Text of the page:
You asked how you could satisfy the realtor? What did the seller say about satisfying the realtor? The seller is the one with the problem to satisfy the realtors commission. If the seller wants you to put up enough to pay the realtors commission on top of the $500 - $1000 he needs you can try to work out a deal with the agent. First thing I would is sit down with the seller and his agent together to try and work out an arrangement with the agent. Since you found this deal without the agent being involved I would tell the agent that I have an agent I work with on a regular basis, (even if I don’t) I would ask the sellers agent if they would be willing to finance their commission over 2 years at 6% interest? (start low with the interest then work up to a higher rate if you need to)

The agent may tell you they can’t do that or wouldn’t be interested in financing their commission. At this point I would say, thats ok, I understand your position, but I also want you to understand mine. If this deal is going to work I will need the agent to be flexible on terms concerning the commission. As I stated before, I have an agent that I work with on a regular basis. My agent will carry any commission he gets from my deals. If you can’t be flexible I understand. I’ll bring my agent into the deal so I can at least get half the commission financed. Then you will get the other half paid in full.

At this point the agent may say, well I’ll agree to carrying half. I would say that’s mighty generous of you, but I don’t need you to carry half. I already half an agent that will carry half. If you will carry the full commission then I’ll leave my agent out of the deal. Otherwise I feel I have an obligation to my agent to bring him into the deal since he always works with me on any deals we do together. But if your willing to carry the entire commission, I can justify leaving my agent out of the deal since you would be flexible enough to carry 100% of the commission.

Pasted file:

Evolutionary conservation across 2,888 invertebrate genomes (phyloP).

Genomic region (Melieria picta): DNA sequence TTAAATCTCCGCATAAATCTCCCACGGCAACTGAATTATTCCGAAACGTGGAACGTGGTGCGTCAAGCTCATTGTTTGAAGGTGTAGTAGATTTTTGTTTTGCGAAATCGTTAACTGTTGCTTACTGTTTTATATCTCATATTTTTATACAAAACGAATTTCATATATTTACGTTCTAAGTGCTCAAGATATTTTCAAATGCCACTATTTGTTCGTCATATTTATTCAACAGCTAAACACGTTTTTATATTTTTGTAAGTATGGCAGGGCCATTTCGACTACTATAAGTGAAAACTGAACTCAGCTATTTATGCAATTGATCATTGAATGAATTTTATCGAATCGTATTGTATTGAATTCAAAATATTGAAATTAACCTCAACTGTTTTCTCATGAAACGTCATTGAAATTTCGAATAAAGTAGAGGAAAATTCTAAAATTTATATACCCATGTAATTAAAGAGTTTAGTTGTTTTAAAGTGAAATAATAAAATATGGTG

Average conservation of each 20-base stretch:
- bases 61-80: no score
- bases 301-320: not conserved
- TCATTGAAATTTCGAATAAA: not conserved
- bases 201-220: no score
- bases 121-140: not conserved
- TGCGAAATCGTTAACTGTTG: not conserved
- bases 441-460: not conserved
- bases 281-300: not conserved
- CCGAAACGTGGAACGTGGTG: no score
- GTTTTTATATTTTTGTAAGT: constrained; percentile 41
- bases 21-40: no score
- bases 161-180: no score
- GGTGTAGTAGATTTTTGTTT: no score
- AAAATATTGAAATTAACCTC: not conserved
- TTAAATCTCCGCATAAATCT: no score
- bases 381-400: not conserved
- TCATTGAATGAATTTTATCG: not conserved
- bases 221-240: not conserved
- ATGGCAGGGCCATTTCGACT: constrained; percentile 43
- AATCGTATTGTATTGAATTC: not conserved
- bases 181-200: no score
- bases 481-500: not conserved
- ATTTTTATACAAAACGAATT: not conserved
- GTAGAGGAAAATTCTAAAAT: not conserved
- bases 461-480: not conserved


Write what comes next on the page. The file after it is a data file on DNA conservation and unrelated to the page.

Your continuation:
The agent may ask you who your agent is? I would just say thats not important at this time. I don’t want to bring up my agents name in this conversation if your willing to carry 100% of the commission. Otherwise I’ll have my agent get in contact with you once I bring him into the deal.

If you don’t have an agent you already work with, then start calling around to different realtor offices and find one that works with investors. When you talk to them, tell them you have a deal your looking at and would be willing to bring them into the deal right now if they’re willing to carry their half of the commission. This is FREE money your offering them that they would never get if the listing agent would have agreed to carry the full commission. Would you except an offer like this?? I would if I were an agent. Free money over 2 years plus a sale added to my portfolio! Call me anytime you need me on your future deals!

Assuming your paying the $55k and the realtors commission is 7% (I’m using the highest numbers here since you didn’t say what your actual price of the property would be and what the realtors commission is) the commission on $55k would be $3850. Half of that would be $1925 plus $1000 to the seller = $2975 total cash needed to close this deal. If you offer the property on a lease option to your tenant buyer, you should be able to get at least $3000 down as non-refundable option consideration plus first months rent. The $3000 down from your tenant buyer would cover the cash you need to pay the listing agents half of the commission and the sellers $1000 he needs. If you end up getting $5000 down you would put $2000 cash in your pocket up front.